Welcome, guest | Sign In | My Account | Store | Cart

Snippet of code that uses recursion to print nested dictionaries. It does not sort the entries!

Python, 24 lines
 1
 2
 3
 4
 5
 6
 7
 8
 9
10
11
12
13
14
15
16
17
18
19
20
21
22
23
24
#! /usr/bin/python

def print_dict(dictionary, ident = '', braces=1):
    """ Recursively prints nested dictionaries."""

    for key, value in dictionary.iteritems():
        if isinstance(value, dict):
            print '%s%s%s%s' %(ident,braces*'[',key,braces*']') 
            print_dict(value, ident+'  ', braces+1)
        else:
            print ident+'%s = %s' %(key, value)

if __name__ == '__main__':

    example_dict = { 'key1' : 'value1',
                     'key2' : 'value2',
                     'key3' : { 'key3a': 'value3a' },
                     'key4' : { 'key4a': { 'key4aa': 'value4aa',
                                           'key4ab': 'value4ab',
                                           'key4ac': 'value4ac'},
                                'key4b': 'value4b'}
                   }

    print_dict(example_dict)

My first Recipe here.

I've been dealing with some configuration files that are loaded to python dictionaries. Needed a way to print them in a more readable way.

Since the configuration files can have nested sections, and those are loaded as nested dictionaries, I needed a way to print them with a indentation.

Since you don't know beforehand how deep those nesting goes, I had to think for a while and found out that some recursion would do the job.

I thing it came out pretty elegantly. What do you guys think?

Didn't need to sort, in my case, but it would be some nice feature, too.

1 comment

Scott S-Allen 9 years, 7 months ago  # | flag

Nice 'n simple, always good.

Your braces and 'indent' are tightly coupled as in the number of braces equals the number of indents. By swapping the two extra params for a 'depth' param, then use a couple extra methods like these helps tidy too:

tabs = lambda n: ' ' * n * 4 # or 2 or 8 or...
brace = lambda s, n: '%s%s%s' % ('['*n, s, ']'*n)

The other detail I note, constructively of course, is the focus upon dictionaries to the exclusion of other common, iterative, types. By swapping a couple of lines the recursion can branch better:

def recursive_print(src, dpth = 0, key = ''):
    """ Recursively prints nested elements."""
    tabs = lambda n: ' ' * n * 4 # or 2 or 8 or...
    brace = lambda s, n: '%s%s%s' % ('['*n, s, ']'*n)

    if isinstance(src, dict):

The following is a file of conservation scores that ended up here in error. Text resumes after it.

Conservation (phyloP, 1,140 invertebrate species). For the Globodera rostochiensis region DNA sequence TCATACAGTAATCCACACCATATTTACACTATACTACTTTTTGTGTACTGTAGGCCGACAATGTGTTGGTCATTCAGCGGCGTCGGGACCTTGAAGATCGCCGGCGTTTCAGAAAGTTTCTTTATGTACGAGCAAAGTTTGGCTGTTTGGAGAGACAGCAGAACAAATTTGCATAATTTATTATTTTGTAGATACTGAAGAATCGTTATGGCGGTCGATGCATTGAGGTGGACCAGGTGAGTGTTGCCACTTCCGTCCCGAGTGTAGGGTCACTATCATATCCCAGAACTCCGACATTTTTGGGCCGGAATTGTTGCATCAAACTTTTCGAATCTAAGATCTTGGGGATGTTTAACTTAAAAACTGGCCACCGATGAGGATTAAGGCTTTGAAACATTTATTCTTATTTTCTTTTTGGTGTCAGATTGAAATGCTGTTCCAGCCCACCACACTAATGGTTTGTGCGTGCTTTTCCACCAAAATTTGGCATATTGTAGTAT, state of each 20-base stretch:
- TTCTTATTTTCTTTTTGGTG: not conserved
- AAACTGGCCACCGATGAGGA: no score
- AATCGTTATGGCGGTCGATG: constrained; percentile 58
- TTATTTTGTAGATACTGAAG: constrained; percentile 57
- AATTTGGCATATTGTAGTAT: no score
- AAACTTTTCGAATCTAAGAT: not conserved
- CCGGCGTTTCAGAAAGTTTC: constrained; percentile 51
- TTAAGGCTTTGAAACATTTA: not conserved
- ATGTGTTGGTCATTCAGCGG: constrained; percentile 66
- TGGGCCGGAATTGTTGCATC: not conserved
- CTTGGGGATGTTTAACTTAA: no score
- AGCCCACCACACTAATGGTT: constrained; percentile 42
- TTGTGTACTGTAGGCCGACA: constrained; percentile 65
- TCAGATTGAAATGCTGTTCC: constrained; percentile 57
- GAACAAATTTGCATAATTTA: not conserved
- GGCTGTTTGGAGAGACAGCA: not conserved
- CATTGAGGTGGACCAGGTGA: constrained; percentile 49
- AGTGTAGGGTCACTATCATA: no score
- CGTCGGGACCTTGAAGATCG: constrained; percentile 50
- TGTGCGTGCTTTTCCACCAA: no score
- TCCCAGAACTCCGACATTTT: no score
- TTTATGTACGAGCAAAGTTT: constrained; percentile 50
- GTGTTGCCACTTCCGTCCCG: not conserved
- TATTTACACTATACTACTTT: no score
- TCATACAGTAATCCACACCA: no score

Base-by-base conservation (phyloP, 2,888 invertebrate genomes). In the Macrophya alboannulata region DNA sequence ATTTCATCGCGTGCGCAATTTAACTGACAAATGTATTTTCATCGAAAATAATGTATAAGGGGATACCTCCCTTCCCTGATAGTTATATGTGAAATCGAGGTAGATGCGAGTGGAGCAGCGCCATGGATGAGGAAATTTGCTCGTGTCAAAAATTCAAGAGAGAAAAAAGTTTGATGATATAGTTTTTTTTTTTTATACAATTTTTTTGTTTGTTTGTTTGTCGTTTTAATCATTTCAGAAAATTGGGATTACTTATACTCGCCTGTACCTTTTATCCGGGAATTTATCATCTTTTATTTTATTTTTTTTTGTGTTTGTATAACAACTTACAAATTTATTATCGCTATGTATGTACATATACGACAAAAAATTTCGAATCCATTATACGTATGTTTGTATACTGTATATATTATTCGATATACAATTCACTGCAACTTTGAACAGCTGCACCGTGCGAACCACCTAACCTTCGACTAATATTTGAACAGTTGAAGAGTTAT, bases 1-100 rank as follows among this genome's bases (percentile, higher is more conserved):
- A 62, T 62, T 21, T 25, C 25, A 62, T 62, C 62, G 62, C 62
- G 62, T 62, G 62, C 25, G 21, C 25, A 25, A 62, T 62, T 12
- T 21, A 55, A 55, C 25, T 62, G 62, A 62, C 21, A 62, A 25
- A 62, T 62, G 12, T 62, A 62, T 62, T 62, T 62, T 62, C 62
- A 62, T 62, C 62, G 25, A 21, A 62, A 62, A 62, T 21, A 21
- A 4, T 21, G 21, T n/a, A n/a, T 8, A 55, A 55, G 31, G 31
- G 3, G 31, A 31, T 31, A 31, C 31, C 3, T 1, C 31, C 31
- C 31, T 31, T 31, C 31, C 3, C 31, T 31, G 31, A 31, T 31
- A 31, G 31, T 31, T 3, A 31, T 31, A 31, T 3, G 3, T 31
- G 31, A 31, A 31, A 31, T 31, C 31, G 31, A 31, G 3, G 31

for key, value in src.iteritems():
            print tabs(dpth) + brace(key, dpth)
            recursive_print(value, dpth + 1, key)
    elif isinstance(src, list):
        for litem in src:
            recursive_print(litem, dpth + 2)
    else:
        if key:
            print tabs(dpth) + '%s = %s' % (key, src)
        else:
            print tabs(dpth) + '- %s' % src

Not 100% work-alike, sorry, but illustrative.

The indent is, I believe, enough to show the hierarchy so the version for this task in my kit just uses single curly-braces, indeed it regenerates outlines as thinner dicts (sometimes useful, beyond browsing). I needed an object-introspecting tool, has a few more lines...

Also using "+" for string concatenation is okay for simplicity. I viewed the form vulgar, slower and cumbersome (SQL-gen code littered with 'em is particularly offending). Like most things, once you analyze & test, there can be valid uses.

Simple joins:

s = s + t

For little stuff is actually more than twice as fast as:

's%s%' % (s, t)

... for short strings. I find it makes code clearer in some instances. By the time more elements & dicts are involved, formatting easily wins on 'clarity'.

brace = lambda s, n: '%s%s%s' % ('['*n, s, ']'*n)

... is totally fine by me, but below is a smidgen tidier

brace = lambda s, n: '['*n + s + ']'*n

Then, of course, add a notch 'r two and it stuffs elegant simplicity into nested obscurity.

rindnt = lambda s, n, c=' ': s.rjust(n, c)
brace = lambda s, n, l, r: l*n + s + r*n

rindnt(brace('8-8', 2, '*-{', '}-*'), 20, '.')

So, that's my 0.02 regarding tips towards improved usable-elegance, but new ones often appear. Good source is always a good source! ;-)